You are forgetting that these pirates are (aside from being human beings) winning people over by giving them things in a very Robin-Hood-esque type scenario--even if it's only offering the people a paying job as a pirate in an otherwise devastated and unstable economy. You would very quickly fall into disfavor with the locals ... these pirates have even alegedly defended fishing areas for locals [nytimes.com]. They claim they are more like the coast guard trying to protect the food of hungry people. I think entire cities have bought into their propaganda and are willing to harbor/help them.

        True or not, it's brazen disregard for how other people see things that causes really really bad things for America. Going in there, shooting up criminals & leaving is not going to improve anyone's image. Yes, these people are kidnappers & thieves but I don't think insta-death is a good way to deal with them.

        Not a whole lot in this world is purely black and white.

        They are pirates, and an ancient law of the sea is that pirates can be hunted and destroyed wherever they roam.

        They chose a life of piracy, and should not be surprised when others hunt them down mercilessly; which is what needs to be done to make sea lanes safe for commerce.

        One need not worry about image when dealing with pirates on the high seas; other than the one in the pirates mind where they see themselves hanging from a yardarm.

      • by eggnet (75425)

        That's a really touching story but the pirates are armed and attempting to take over a ship with a crew and hundreds of millions of dollars of cargo.

        The only thing treating them nicely will buy you is more pirates.

    • by mo (2873)
      I heard a report on the Diane Rehm show that that's exactly what they're planning to do. The other approach that is forthcoming is convoys where multiple shipping vessels get together with one armed gunboat to protect them. Blackwater has come forth as a potential candidate for the security contract of future convoys.
    • by IronChef (164482) on Monday November 24, 2008 @05:19PM (#25878283)

      I can't find the reference right now, but when I was reading about piracy last week arming the merchant ships was said to be difficult politically.

      I think it was something like this: the merchant ships have to pass through many nations' waters, and in some of those nations the arms needed to fight off pirates are illegal. So... if you have private armed guards on board, you're breaking the law at some of your ports. Therefore, being a well behaved company, you don't have guards at all.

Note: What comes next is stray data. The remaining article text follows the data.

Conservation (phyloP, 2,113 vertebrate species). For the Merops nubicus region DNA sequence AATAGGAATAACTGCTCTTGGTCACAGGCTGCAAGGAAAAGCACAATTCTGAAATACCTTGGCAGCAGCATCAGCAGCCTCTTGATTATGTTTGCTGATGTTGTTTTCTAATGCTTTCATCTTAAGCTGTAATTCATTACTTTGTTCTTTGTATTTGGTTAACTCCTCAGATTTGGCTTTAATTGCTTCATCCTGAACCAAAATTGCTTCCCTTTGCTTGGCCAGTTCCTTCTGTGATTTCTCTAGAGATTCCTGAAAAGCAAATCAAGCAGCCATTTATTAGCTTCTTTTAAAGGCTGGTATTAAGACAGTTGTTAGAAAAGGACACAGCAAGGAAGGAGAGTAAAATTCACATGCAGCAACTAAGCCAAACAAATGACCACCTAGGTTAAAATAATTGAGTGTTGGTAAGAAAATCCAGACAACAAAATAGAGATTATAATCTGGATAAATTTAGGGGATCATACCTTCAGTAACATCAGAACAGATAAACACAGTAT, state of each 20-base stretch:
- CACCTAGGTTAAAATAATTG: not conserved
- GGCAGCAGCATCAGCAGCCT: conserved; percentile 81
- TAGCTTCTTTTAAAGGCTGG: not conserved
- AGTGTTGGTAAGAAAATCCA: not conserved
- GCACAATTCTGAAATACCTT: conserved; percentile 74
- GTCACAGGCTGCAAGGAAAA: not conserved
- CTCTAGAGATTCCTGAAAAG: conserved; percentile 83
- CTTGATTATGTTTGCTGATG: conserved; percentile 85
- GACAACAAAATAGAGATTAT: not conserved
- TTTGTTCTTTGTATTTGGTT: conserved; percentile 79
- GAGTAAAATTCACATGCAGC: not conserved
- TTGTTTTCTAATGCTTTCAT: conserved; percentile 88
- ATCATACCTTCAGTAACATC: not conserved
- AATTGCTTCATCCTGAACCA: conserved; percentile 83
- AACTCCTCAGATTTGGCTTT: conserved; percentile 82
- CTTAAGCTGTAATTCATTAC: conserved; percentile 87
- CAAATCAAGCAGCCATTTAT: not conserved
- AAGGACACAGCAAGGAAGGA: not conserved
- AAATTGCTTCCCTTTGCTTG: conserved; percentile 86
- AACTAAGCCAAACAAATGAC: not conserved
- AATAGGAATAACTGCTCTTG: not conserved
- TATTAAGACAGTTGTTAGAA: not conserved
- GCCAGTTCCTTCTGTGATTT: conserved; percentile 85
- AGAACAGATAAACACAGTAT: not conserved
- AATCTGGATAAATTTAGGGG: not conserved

This is lame, even as it makes sense. How would a US port feel about a foreign ship pulling in when a dozen civilians with grenade launchers are strolling around on deck? The Coast Guard would go ape.

      Anyway, I would like to find a proper explanation for the current state of affairs.

      • by jmorris42 (1458) * <jmorris.beau@org> on Monday November 24, 2008 @05:35PM (#25878469)

        > How would a US port feel about a foreign ship pulling in when a dozen civilians
        > with grenade launchers are strolling around on deck? The Coast Guard would go ape.

        As an NRA member I'm not afraid of arms or people wielding them, so long as they are the right people bearing them for the right reasons and shooting them at the right (or would that be wrong?) people. So no, I would have no problem with a $150M tanker laden with $100M in crude being armed. Seems rather sane to me. If we are trusting the crew not to use the far more dangerous tanker itself as a weapon I see no reason to begrudge them a couple of rocket launchers to defend themselves from pirates. No, they can't carry them off the ship and they should be expected to have the decency to stow them away once they are safely in US waters. If I can't have a rocket launcher why should they get to have all the fun. :)